Though I prefer single leg movements for various reason and they make up the majority of our strength work, especially in-season, I do incorporate bilateral strength work in the off-season via Trap Bar DL with our hockey population when trying to build general strength.
We like this more then Back Squatting or Front Squatting when training bilaterally for a handful of reasons like zero spinal loading, easier pattern to grasp for most people, less joints involved leading to a lower barrier of entry, etc.
But the biggest reason ➖ we can avoid deeper hip flexion with a population that we know doesn’t handle deep hip flexion well. We know that generally speaking when training bilaterally, hip flexion at or around 90 degrees coupled with internal rotation of the hip irritates hip issues like FAI that are common in hockey populations ➖ so we generally stay away from it. The Trap Bar doesn’t demand near the hip flexion that squatting does. We then get most of our deeper hip flexion/squatting work unilaterally via RFE Split Squats/1-Leg Squats etc that for some reason generally tends to not bother hips (better joint centration in a unilateral stance? 🤷♂️).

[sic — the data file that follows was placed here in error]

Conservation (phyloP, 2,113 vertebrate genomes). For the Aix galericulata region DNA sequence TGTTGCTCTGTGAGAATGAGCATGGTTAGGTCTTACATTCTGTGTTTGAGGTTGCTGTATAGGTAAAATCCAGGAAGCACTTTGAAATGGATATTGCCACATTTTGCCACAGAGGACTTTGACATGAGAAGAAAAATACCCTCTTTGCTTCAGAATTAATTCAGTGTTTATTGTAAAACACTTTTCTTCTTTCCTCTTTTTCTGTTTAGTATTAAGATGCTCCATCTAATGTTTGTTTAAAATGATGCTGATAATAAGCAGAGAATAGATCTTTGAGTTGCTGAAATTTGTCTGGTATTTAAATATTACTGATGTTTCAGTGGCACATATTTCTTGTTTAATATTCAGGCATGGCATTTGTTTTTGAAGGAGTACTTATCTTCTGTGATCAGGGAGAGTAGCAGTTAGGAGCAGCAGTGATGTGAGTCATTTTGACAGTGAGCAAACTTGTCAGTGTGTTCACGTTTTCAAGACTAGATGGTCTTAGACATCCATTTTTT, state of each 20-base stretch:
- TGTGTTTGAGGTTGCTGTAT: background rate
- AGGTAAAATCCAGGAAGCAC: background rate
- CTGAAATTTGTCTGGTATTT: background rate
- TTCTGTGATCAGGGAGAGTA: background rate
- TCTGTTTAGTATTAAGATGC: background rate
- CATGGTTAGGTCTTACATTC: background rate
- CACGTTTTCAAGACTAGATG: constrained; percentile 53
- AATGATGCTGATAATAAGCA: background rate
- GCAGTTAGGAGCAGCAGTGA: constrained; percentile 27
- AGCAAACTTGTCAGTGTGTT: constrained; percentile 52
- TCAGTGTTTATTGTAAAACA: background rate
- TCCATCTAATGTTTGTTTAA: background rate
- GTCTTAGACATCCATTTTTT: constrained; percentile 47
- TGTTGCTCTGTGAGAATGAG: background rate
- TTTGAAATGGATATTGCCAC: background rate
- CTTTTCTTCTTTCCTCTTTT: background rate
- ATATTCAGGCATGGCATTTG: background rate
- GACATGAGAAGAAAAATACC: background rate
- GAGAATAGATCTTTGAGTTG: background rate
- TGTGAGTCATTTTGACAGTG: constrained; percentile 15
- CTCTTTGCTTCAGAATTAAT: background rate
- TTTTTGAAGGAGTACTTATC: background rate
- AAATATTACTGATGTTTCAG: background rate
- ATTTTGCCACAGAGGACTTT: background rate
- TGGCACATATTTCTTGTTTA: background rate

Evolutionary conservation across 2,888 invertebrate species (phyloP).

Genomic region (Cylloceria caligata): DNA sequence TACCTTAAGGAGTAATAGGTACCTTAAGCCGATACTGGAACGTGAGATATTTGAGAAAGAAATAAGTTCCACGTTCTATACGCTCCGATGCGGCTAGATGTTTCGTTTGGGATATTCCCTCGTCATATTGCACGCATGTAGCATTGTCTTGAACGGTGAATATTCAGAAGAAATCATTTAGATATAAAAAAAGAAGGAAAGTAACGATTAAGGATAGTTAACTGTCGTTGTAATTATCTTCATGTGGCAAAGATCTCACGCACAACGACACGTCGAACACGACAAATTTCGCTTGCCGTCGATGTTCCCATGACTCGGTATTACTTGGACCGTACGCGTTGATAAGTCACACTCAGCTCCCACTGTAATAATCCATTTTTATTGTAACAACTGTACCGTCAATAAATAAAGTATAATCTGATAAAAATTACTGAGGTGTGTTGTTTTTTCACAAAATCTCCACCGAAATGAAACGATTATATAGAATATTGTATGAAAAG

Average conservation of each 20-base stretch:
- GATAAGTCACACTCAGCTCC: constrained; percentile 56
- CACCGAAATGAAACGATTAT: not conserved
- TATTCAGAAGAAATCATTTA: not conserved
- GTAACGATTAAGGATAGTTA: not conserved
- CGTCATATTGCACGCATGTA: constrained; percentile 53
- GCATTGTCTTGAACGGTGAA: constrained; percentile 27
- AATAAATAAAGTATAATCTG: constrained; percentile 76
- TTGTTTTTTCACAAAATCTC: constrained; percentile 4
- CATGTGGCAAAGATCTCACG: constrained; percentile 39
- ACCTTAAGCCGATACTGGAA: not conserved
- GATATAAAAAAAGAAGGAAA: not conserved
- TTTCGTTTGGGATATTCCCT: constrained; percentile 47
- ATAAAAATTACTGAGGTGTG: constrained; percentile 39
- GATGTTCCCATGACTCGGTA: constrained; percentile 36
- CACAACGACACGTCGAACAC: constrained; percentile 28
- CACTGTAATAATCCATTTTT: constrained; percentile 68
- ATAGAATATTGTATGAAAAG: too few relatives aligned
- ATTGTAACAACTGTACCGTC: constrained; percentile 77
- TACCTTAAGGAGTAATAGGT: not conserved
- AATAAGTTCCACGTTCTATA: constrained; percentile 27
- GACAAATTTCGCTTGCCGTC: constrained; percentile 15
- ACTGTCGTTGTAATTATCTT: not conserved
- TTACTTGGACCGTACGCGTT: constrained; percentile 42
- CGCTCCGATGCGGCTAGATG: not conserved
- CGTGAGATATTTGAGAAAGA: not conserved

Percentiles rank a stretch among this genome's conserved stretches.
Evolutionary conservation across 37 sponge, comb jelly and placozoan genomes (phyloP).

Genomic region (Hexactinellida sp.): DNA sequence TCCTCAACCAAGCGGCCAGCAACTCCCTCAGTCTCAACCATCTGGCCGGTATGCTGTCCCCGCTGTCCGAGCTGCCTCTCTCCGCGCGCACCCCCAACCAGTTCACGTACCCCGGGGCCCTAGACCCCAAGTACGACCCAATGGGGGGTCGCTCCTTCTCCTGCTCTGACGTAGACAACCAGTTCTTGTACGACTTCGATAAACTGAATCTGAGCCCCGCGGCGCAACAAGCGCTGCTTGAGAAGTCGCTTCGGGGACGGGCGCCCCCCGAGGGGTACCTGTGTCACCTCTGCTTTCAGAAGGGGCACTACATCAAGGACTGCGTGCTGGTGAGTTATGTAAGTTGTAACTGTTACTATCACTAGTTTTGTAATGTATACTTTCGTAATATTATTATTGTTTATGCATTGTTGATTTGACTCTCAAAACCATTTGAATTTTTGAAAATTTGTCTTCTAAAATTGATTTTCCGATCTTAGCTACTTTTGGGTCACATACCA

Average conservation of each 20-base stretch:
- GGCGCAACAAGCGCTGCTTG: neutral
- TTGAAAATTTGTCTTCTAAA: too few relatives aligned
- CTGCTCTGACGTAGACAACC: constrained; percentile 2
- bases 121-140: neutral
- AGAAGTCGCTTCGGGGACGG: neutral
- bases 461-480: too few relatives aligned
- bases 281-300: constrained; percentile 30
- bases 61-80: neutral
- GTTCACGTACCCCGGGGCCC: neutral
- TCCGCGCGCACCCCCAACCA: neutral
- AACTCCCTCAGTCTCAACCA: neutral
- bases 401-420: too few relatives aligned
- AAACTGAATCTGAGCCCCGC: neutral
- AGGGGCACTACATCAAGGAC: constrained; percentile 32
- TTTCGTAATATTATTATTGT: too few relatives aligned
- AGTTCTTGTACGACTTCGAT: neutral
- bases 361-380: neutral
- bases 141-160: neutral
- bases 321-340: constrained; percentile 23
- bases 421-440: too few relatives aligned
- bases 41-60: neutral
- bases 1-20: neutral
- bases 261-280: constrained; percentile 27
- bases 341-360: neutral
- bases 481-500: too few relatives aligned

Here we are simply performing 3 sets of 5 reps with a 3 second lowering as part of our GPP work.